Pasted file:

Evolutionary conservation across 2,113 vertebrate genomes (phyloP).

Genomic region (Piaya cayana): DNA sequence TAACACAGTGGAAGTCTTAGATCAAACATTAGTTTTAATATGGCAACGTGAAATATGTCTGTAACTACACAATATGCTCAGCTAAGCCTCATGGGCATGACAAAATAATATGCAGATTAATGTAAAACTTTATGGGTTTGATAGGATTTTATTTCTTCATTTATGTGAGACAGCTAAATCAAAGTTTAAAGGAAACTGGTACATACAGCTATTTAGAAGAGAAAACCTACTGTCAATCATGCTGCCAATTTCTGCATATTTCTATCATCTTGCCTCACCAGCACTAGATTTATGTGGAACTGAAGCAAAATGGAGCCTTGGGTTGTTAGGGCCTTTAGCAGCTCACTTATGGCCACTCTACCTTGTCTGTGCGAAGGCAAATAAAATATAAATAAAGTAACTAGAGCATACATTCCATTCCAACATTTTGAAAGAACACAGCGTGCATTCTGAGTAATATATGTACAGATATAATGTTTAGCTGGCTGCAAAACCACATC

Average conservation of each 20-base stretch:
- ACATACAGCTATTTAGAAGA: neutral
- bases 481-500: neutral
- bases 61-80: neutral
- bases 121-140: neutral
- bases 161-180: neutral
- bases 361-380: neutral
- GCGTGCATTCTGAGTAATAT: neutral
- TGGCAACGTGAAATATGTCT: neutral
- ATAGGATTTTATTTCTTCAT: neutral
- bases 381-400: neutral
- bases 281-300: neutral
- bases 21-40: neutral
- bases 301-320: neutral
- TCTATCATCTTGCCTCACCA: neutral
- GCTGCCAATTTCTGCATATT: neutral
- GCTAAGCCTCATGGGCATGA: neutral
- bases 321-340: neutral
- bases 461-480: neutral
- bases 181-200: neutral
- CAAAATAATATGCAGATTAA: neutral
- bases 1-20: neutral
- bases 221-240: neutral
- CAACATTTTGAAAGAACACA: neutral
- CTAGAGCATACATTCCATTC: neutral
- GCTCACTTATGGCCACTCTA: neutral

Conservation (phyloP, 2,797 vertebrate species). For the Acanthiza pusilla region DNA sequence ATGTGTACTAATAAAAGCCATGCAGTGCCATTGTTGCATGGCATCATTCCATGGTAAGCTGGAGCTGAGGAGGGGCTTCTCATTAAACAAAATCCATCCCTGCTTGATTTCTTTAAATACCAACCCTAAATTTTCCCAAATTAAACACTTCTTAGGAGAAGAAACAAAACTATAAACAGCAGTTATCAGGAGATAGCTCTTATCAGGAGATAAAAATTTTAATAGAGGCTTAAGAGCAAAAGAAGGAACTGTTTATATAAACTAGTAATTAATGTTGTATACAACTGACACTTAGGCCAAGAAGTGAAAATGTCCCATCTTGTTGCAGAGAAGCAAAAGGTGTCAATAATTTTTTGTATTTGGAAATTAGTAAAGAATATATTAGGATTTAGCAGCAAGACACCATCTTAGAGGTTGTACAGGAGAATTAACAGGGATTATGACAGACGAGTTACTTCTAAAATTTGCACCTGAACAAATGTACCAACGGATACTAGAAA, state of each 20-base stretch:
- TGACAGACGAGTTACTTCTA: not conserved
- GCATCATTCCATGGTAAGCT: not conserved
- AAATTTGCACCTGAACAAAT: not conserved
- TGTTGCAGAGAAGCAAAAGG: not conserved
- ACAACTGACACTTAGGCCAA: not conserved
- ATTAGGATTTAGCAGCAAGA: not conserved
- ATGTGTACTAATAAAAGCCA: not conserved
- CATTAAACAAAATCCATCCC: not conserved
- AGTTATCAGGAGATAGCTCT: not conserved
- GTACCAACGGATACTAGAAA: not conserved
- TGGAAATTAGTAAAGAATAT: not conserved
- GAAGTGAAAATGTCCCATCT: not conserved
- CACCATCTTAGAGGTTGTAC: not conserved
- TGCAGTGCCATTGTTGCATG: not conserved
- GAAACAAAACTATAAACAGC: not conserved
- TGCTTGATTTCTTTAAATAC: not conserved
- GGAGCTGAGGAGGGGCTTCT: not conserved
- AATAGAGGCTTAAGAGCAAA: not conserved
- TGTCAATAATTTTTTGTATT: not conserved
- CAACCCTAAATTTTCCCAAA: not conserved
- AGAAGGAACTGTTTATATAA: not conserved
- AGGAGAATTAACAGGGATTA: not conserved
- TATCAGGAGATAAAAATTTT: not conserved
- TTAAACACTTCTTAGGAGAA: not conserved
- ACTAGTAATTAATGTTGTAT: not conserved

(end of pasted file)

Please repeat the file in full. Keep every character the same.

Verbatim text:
Evolutionary conservation across 2,113 vertebrate genomes (phyloP).

Genomic region (Piaya cayana): DNA sequence TAACACAGTGGAAGTCTTAGATCAAACATTAGTTTTAATATGGCAACGTGAAATATGTCTGTAACTACACAATATGCTCAGCTAAGCCTCATGGGCATGACAAAATAATATGCAGATTAATGTAAAACTTTATGGGTTTGATAGGATTTTATTTCTTCATTTATGTGAGACAGCTAAATCAAAGTTTAAAGGAAACTGGTACATACAGCTATTTAGAAGAGAAAACCTACTGTCAATCATGCTGCCAATTTCTGCATATTTCTATCATCTTGCCTCACCAGCACTAGATTTATGTGGAACTGAAGCAAAATGGAGCCTTGGGTTGTTAGGGCCTTTAGCAGCTCACTTATGGCCACTCTACCTTGTCTGTGCGAAGGCAAATAAAATATAAATAAAGTAACTAGAGCATACATTCCATTCCAACATTTTGAAAGAACACAGCGTGCATTCTGAGTAATATATGTACAGATATAATGTTTAGCTGGCTGCAAAACCACATC

Average conservation of each 20-base stretch:
- ACATACAGCTATTTAGAAGA: neutral
- bases 481-500: neutral
- bases 61-80: neutral
- bases 121-140: neutral
- bases 161-180: neutral
- bases 361-380: neutral
- GCGTGCATTCTGAGTAATAT: neutral
- TGGCAACGTGAAATATGTCT: neutral
- ATAGGATTTTATTTCTTCAT: neutral
- bases 381-400: neutral
- bases 281-300: neutral
- bases 21-40: neutral
- bases 301-320: neutral
- TCTATCATCTTGCCTCACCA: neutral
- GCTGCCAATTTCTGCATATT: neutral
- GCTAAGCCTCATGGGCATGA: neutral
- bases 321-340: neutral
- bases 461-480: neutral
- bases 181-200: neutral
- CAAAATAATATGCAGATTAA: neutral
- bases 1-20: neutral
- bases 221-240: neutral
- CAACATTTTGAAAGAACACA: neutral
- CTAGAGCATACATTCCATTC: neutral
- GCTCACTTATGGCCACTCTA: neutral

Conservation (phyloP, 2,797 vertebrate species). For the Acanthiza pusilla region DNA sequence ATGTGTACTAATAAAAGCCATGCAGTGCCATTGTTGCATGGCATCATTCCATGGTAAGCTGGAGCTGAGGAGGGGCTTCTCATTAAACAAAATCCATCCCTGCTTGATTTCTTTAAATACCAACCCTAAATTTTCCCAAATTAAACACTTCTTAGGAGAAGAAACAAAACTATAAACAGCAGTTATCAGGAGATAGCTCTTATCAGGAGATAAAAATTTTAATAGAGGCTTAAGAGCAAAAGAAGGAACTGTTTATATAAACTAGTAATTAATGTTGTATACAACTGACACTTAGGCCAAGAAGTGAAAATGTCCCATCTTGTTGCAGAGAAGCAAAAGGTGTCAATAATTTTTTGTATTTGGAAATTAGTAAAGAATATATTAGGATTTAGCAGCAAGACACCATCTTAGAGGTTGTACAGGAGAATTAACAGGGATTATGACAGACGAGTTACTTCTAAAATTTGCACCTGAACAAATGTACCAACGGATACTAGAAA, state of each 20-base stretch:
- TGACAGACGAGTTACTTCTA: not conserved
- GCATCATTCCATGGTAAGCT: not conserved
- AAATTTGCACCTGAACAAAT: not conserved
- TGTTGCAGAGAAGCAAAAGG: not conserved
- ACAACTGACACTTAGGCCAA: not conserved
- ATTAGGATTTAGCAGCAAGA: not conserved
- ATGTGTACTAATAAAAGCCA: not conserved
- CATTAAACAAAATCCATCCC: not conserved
- AGTTATCAGGAGATAGCTCT: not conserved
- GTACCAACGGATACTAGAAA: not conserved
- TGGAAATTAGTAAAGAATAT: not conserved
- GAAGTGAAAATGTCCCATCT: not conserved
- CACCATCTTAGAGGTTGTAC: not conserved
- TGCAGTGCCATTGTTGCATG: not conserved
- GAAACAAAACTATAAACAGC: not conserved
- TGCTTGATTTCTTTAAATAC: not conserved
- GGAGCTGAGGAGGGGCTTCT: not conserved
- AATAGAGGCTTAAGAGCAAA: not conserved
- TGTCAATAATTTTTTGTATT: not conserved
- CAACCCTAAATTTTCCCAAA: not conserved
- AGAAGGAACTGTTTATATAA: not conserved
- AGGAGAATTAACAGGGATTA: not conserved
- TATCAGGAGATAAAAATTTT: not conserved
- TTAAACACTTCTTAGGAGAA: not conserved
- ACTAGTAATTAATGTTGTAT: not conserved